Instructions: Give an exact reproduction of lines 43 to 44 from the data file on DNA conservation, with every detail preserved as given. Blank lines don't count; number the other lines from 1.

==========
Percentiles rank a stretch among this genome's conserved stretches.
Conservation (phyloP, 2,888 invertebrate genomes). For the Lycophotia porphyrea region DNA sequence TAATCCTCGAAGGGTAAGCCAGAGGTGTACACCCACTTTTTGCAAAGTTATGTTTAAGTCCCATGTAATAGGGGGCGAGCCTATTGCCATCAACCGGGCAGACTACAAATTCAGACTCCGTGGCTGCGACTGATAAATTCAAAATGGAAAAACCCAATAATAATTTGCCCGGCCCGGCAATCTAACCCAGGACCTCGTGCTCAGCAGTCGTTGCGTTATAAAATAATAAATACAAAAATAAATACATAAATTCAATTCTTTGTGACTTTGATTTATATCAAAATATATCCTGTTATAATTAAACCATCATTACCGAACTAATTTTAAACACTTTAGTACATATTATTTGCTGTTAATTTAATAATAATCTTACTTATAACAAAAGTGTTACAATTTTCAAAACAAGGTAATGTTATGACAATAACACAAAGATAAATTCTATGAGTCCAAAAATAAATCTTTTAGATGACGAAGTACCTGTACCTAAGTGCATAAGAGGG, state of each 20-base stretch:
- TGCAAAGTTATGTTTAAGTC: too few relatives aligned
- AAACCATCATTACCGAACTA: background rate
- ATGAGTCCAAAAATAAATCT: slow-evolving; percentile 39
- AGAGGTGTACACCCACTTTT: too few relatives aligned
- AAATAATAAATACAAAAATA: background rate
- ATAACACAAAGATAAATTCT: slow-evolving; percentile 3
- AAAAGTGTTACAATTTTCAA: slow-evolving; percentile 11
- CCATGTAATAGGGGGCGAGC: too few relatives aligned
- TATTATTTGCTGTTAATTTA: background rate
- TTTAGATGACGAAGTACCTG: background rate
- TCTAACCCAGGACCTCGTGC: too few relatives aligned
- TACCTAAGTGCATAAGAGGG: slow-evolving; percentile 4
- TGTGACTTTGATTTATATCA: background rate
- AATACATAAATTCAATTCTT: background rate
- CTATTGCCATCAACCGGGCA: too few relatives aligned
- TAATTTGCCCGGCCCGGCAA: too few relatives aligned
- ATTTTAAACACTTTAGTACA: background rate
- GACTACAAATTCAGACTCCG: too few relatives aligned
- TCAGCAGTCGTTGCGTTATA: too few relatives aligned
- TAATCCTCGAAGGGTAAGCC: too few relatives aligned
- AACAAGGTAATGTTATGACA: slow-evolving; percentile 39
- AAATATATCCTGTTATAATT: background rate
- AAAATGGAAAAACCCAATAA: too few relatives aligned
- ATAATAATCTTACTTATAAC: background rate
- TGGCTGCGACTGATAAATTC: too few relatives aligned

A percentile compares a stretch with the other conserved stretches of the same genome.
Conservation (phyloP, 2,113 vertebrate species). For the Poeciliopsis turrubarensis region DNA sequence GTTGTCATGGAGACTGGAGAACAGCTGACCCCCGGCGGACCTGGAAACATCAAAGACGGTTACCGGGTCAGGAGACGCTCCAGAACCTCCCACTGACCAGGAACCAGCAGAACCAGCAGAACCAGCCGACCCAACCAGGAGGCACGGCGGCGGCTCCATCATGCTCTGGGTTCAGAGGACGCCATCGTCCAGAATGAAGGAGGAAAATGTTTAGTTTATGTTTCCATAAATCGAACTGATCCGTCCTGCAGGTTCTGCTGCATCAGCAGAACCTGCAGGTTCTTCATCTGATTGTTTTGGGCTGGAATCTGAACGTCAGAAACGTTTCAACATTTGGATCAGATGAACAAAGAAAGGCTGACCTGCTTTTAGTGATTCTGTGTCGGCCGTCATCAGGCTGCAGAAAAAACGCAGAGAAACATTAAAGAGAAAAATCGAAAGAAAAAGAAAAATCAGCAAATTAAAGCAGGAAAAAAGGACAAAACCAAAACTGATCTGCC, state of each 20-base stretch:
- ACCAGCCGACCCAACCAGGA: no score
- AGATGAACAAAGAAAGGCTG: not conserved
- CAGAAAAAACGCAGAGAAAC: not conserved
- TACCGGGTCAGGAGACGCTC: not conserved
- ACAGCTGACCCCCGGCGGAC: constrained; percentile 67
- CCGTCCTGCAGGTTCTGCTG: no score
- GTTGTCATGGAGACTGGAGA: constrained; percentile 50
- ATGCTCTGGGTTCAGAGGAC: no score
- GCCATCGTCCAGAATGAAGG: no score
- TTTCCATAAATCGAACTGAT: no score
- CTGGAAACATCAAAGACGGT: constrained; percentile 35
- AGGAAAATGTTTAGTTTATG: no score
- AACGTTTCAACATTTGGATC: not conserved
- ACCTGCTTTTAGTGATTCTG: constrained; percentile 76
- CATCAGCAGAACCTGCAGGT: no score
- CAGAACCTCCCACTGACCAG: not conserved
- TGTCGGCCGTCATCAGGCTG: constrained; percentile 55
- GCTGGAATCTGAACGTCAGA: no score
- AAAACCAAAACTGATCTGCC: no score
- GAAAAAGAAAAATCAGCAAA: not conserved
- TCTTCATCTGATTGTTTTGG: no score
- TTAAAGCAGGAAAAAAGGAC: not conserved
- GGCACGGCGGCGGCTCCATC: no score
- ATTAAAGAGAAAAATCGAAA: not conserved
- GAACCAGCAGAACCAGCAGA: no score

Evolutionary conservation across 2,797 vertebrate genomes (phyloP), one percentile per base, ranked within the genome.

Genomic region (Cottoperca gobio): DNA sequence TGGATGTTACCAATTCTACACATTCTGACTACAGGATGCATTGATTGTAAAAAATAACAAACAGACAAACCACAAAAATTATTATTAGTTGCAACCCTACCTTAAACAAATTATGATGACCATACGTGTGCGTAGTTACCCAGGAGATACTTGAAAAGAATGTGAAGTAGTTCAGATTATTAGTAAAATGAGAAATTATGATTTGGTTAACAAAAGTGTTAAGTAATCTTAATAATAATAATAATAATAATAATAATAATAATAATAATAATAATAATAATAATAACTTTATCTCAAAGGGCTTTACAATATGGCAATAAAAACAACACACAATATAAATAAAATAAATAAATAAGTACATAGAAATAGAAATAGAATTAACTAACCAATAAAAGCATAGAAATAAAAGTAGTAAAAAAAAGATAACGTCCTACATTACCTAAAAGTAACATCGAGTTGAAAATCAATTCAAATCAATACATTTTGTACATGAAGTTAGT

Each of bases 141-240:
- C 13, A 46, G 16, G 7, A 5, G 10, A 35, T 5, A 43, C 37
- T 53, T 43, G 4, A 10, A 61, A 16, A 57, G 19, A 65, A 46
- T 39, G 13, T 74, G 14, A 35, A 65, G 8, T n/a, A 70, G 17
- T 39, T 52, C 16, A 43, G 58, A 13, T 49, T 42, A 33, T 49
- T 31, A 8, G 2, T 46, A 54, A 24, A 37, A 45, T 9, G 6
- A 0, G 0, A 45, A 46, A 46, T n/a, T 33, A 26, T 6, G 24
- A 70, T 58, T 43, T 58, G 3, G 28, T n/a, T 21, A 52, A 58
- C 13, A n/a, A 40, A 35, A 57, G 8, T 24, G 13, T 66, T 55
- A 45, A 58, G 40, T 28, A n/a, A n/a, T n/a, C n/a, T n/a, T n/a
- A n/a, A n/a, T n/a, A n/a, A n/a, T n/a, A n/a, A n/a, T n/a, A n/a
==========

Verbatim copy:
- ACCTGCTTTTAGTGATTCTG: constrained; percentile 76
- CATCAGCAGAACCTGCAGGT: no score